There's more to healthy vision than 20/20 eyesight!

Seeing in 3-Dimensional (3D)

Three-dimensional, or binocular depth perception requires both eyes to work together as a team. This type of perception is known as stereopsis.

Many people have one or more problems with binocular vision and have difficulty seeing in 3D. Unfortunately, not all people are able to see 3 dimensional images. These people see a flat 2 dimensional world and are not aware of it because they have never experienced the pleasure of seeing in 3D.

Conditions for viewing 3D

  • Two well functioning eyes, with clear vision in each eye
  • The ability to properly focus on objects near and far
  • The ability to coordinate the movement of both eyes
  • The ability to “fuse” the different images coming from each eye into one 3D perception

3 D movies have two images projected onto the screen, each image seen by one eye. The images are merged into one by your brain. If your eyes do not work together as a team to align the images, it will be very difficult to merge or fuse the images into 3D.

If you have poor coordination, or lazy eye, 3D television will also look flat to you. The objects will not pop off the screen.

3D Viewing Challenges can be caused by:

  • Refractive problems
  • Lack of binocular vision (strabismus)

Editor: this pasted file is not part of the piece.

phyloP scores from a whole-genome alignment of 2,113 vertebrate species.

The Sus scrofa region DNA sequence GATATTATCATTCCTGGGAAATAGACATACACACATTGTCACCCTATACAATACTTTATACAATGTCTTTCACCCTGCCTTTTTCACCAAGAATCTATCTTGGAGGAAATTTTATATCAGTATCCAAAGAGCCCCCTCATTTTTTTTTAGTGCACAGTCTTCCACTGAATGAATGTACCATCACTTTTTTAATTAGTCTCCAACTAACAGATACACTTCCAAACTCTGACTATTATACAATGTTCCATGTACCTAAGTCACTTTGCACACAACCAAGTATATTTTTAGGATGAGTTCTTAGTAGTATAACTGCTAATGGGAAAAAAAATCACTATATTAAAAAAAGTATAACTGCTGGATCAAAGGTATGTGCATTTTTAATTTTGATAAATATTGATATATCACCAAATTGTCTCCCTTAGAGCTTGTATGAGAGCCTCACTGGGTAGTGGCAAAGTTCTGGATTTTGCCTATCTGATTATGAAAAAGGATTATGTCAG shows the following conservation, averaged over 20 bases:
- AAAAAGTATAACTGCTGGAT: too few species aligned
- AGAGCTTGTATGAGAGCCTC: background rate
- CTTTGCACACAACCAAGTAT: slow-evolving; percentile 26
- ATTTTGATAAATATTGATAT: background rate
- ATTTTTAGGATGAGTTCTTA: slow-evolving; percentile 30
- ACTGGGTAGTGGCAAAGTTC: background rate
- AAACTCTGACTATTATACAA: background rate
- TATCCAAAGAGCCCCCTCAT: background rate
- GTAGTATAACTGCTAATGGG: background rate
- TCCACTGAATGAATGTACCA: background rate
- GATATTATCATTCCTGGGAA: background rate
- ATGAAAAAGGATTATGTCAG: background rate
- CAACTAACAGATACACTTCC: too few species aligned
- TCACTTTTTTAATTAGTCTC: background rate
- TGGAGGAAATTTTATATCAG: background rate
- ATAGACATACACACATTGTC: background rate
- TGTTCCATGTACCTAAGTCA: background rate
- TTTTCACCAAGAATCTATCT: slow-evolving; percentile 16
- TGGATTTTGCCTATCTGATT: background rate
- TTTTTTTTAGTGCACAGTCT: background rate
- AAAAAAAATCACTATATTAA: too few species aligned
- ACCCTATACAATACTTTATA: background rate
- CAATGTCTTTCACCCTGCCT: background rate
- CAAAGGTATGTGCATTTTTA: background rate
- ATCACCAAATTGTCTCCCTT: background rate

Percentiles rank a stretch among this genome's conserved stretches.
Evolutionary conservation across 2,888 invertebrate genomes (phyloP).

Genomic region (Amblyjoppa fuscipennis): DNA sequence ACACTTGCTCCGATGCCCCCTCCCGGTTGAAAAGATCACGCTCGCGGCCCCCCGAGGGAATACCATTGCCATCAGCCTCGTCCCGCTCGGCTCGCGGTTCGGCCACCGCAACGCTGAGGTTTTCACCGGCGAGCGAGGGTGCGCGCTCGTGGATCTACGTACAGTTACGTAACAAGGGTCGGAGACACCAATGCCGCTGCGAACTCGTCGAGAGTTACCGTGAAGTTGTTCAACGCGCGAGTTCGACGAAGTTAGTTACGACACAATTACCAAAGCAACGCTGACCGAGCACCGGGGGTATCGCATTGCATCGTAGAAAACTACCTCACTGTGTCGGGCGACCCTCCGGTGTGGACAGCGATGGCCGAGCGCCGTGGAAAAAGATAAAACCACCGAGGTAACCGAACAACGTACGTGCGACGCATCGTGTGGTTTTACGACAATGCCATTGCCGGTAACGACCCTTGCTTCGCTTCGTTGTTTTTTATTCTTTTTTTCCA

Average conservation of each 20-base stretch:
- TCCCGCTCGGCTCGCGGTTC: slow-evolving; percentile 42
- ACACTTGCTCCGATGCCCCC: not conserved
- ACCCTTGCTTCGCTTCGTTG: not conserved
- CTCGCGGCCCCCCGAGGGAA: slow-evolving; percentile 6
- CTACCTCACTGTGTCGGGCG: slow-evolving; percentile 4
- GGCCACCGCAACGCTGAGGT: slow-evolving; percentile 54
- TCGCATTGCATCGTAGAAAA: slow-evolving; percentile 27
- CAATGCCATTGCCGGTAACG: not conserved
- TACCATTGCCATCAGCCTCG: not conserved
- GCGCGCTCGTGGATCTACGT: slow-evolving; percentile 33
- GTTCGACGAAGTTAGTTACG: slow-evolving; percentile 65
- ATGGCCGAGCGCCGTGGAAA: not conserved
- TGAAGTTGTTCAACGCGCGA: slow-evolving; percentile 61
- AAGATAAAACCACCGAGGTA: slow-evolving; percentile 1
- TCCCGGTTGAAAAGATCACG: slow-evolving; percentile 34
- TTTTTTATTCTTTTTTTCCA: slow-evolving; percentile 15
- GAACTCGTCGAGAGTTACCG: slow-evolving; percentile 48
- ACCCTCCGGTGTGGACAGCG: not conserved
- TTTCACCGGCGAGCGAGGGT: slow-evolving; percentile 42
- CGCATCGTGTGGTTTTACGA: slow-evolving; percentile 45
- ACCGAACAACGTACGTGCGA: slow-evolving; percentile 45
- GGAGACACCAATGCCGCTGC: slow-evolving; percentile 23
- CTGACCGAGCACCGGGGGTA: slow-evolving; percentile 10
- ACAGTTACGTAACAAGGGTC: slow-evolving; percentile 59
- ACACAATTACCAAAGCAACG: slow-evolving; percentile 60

• Lazy eye (amblyopia)
  • Eye coordination problems (such as convergence insufficiency)
  • Eye focusing (accommodation) difficulties
  • Dizziness or nausea (vestibular or balance problems)

Thanks to vision therapy, people who previously could not see 3D are enjoying 3D movies and 3D television. One person who learned to see in 3D with the help of optometric vision therapy is Dr. Susan R. Barry, professor of neurobiology in the Department of Biological Sciences at Mount Holyoke College. She lived most of her life in a flat world until at the age of 48, she went through a program of optometric vision therapy. In her book , Fixing my Gaze, she shares her experience of gaining 3D vision. Her story was told by Oliver Sacks, M.D., in “Stereo Sue”, which appeared in The New Yorker magazine.*

If you are having trouble with seeing 3D, find out more about how you can possibly learn to see in 3D. We can help make sure you meet all the conditions to enjoy 3D viewing.

*The New Yorker, June 19, 206, pp 64-73